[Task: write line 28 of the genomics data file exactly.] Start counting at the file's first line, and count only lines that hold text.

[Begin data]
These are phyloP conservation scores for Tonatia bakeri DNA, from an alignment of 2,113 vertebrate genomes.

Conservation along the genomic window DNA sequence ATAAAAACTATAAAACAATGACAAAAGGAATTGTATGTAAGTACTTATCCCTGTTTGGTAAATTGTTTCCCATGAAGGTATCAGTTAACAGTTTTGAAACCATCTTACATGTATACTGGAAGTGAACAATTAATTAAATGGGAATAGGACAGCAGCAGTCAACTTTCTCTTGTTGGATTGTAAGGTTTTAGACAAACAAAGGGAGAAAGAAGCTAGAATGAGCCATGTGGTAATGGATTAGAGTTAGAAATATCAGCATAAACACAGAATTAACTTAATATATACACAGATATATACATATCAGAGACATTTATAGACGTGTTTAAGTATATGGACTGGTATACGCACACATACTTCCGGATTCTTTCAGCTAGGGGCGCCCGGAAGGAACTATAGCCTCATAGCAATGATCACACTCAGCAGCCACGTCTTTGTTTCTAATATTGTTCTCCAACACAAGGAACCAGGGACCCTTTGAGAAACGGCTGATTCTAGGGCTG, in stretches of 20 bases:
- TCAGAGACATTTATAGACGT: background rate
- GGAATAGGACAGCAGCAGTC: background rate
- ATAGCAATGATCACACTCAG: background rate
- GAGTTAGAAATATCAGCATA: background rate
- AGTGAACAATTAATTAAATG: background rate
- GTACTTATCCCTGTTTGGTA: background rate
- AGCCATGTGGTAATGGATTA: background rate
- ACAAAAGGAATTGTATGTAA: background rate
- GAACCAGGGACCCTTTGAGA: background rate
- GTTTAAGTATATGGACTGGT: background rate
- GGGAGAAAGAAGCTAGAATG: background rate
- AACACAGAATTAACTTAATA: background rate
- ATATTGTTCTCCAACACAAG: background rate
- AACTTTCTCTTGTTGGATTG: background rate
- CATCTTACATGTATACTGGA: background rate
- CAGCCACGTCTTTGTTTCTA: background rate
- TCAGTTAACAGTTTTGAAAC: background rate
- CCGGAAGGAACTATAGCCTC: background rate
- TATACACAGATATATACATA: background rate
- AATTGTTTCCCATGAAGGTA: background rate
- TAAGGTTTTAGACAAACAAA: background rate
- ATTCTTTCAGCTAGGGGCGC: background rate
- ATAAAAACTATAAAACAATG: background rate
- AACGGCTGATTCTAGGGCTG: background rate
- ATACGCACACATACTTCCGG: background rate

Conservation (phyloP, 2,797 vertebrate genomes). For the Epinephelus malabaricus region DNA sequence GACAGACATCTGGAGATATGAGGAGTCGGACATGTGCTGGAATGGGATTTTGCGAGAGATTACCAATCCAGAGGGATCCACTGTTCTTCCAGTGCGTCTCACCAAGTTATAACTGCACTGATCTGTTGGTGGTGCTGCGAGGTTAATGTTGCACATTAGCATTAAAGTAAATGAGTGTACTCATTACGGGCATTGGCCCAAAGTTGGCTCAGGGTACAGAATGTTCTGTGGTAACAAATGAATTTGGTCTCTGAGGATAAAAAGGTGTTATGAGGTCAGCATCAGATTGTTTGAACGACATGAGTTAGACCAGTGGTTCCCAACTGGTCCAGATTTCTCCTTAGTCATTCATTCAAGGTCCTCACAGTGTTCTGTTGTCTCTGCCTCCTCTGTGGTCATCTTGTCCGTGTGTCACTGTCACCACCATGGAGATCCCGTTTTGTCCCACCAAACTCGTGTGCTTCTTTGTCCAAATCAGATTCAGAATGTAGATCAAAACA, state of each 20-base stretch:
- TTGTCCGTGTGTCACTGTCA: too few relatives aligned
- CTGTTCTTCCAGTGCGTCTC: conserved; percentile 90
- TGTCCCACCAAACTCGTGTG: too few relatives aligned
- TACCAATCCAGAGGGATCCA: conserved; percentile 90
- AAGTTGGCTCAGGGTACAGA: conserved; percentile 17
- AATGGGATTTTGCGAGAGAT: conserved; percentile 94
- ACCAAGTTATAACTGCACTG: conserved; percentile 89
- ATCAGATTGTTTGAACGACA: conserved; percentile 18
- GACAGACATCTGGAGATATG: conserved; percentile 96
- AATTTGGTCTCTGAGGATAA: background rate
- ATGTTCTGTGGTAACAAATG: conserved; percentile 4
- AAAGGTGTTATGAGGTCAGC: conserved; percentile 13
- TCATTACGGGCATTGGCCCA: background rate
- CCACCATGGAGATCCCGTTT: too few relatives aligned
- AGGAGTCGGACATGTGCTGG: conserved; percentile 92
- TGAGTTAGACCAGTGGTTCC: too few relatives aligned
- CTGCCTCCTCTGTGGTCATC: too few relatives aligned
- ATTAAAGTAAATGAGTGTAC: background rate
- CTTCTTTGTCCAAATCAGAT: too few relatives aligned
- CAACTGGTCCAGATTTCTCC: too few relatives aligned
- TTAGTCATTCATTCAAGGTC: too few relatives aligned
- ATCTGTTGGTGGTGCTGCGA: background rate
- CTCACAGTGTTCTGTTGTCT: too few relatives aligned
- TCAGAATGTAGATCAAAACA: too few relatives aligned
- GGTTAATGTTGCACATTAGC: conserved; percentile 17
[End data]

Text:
Conservation (phyloP, 2,797 vertebrate genomes). For the Epinephelus malabaricus region DNA sequence GACAGACATCTGGAGATATGAGGAGTCGGACATGTGCTGGAATGGGATTTTGCGAGAGATTACCAATCCAGAGGGATCCACTGTTCTTCCAGTGCGTCTCACCAAGTTATAACTGCACTGATCTGTTGGTGGTGCTGCGAGGTTAATGTTGCACATTAGCATTAAAGTAAATGAGTGTACTCATTACGGGCATTGGCCCAAAGTTGGCTCAGGGTACAGAATGTTCTGTGGTAACAAATGAATTTGGTCTCTGAGGATAAAAAGGTGTTATGAGGTCAGCATCAGATTGTTTGAACGACATGAGTTAGACCAGTGGTTCCCAACTGGTCCAGATTTCTCCTTAGTCATTCATTCAAGGTCCTCACAGTGTTCTGTTGTCTCTGCCTCCTCTGTGGTCATCTTGTCCGTGTGTCACTGTCACCACCATGGAGATCCCGTTTTGTCCCACCAAACTCGTGTGCTTCTTTGTCCAAATCAGATTCAGAATGTAGATCAAAACA, state of each 20-base stretch: